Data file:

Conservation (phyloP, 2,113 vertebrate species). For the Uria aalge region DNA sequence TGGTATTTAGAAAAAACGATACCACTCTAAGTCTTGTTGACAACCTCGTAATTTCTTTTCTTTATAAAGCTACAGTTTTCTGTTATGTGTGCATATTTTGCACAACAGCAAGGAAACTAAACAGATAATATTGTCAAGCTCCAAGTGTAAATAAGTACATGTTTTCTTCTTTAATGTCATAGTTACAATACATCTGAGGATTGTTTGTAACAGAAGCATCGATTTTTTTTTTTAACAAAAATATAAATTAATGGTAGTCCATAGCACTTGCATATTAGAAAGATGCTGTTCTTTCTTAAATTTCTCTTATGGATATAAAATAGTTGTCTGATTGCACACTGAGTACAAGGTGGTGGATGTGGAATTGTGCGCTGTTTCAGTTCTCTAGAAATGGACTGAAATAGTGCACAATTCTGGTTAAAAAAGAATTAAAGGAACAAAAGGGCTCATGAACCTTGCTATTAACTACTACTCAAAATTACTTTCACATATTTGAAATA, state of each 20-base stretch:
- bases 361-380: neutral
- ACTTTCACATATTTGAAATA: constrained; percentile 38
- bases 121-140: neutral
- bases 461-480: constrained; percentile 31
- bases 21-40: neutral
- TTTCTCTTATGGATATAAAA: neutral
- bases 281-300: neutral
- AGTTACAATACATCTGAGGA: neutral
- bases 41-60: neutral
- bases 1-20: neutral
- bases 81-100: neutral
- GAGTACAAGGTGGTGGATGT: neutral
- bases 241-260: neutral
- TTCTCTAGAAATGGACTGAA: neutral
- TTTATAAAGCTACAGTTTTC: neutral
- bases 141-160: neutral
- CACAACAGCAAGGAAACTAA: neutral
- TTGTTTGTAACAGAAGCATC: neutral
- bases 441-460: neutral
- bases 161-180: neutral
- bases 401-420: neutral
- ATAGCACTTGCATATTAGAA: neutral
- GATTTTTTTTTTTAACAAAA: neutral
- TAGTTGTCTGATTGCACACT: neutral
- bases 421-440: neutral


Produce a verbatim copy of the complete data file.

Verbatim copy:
Conservation (phyloP, 2,113 vertebrate species). For the Uria aalge region DNA sequence TGGTATTTAGAAAAAACGATACCACTCTAAGTCTTGTTGACAACCTCGTAATTTCTTTTCTTTATAAAGCTACAGTTTTCTGTTATGTGTGCATATTTTGCACAACAGCAAGGAAACTAAACAGATAATATTGTCAAGCTCCAAGTGTAAATAAGTACATGTTTTCTTCTTTAATGTCATAGTTACAATACATCTGAGGATTGTTTGTAACAGAAGCATCGATTTTTTTTTTTAACAAAAATATAAATTAATGGTAGTCCATAGCACTTGCATATTAGAAAGATGCTGTTCTTTCTTAAATTTCTCTTATGGATATAAAATAGTTGTCTGATTGCACACTGAGTACAAGGTGGTGGATGTGGAATTGTGCGCTGTTTCAGTTCTCTAGAAATGGACTGAAATAGTGCACAATTCTGGTTAAAAAAGAATTAAAGGAACAAAAGGGCTCATGAACCTTGCTATTAACTACTACTCAAAATTACTTTCACATATTTGAAATA, state of each 20-base stretch:
- bases 361-380: neutral
- ACTTTCACATATTTGAAATA: constrained; percentile 38
- bases 121-140: neutral
- bases 461-480: constrained; percentile 31
- bases 21-40: neutral
- TTTCTCTTATGGATATAAAA: neutral
- bases 281-300: neutral
- AGTTACAATACATCTGAGGA: neutral
- bases 41-60: neutral
- bases 1-20: neutral
- bases 81-100: neutral
- GAGTACAAGGTGGTGGATGT: neutral
- bases 241-260: neutral
- TTCTCTAGAAATGGACTGAA: neutral
- TTTATAAAGCTACAGTTTTC: neutral
- bases 141-160: neutral
- CACAACAGCAAGGAAACTAA: neutral
- TTGTTTGTAACAGAAGCATC: neutral
- bases 441-460: neutral
- bases 161-180: neutral
- bases 401-420: neutral
- ATAGCACTTGCATATTAGAA: neutral
- GATTTTTTTTTTTAACAAAA: neutral
- TAGTTGTCTGATTGCACACT: neutral
- bases 421-440: neutral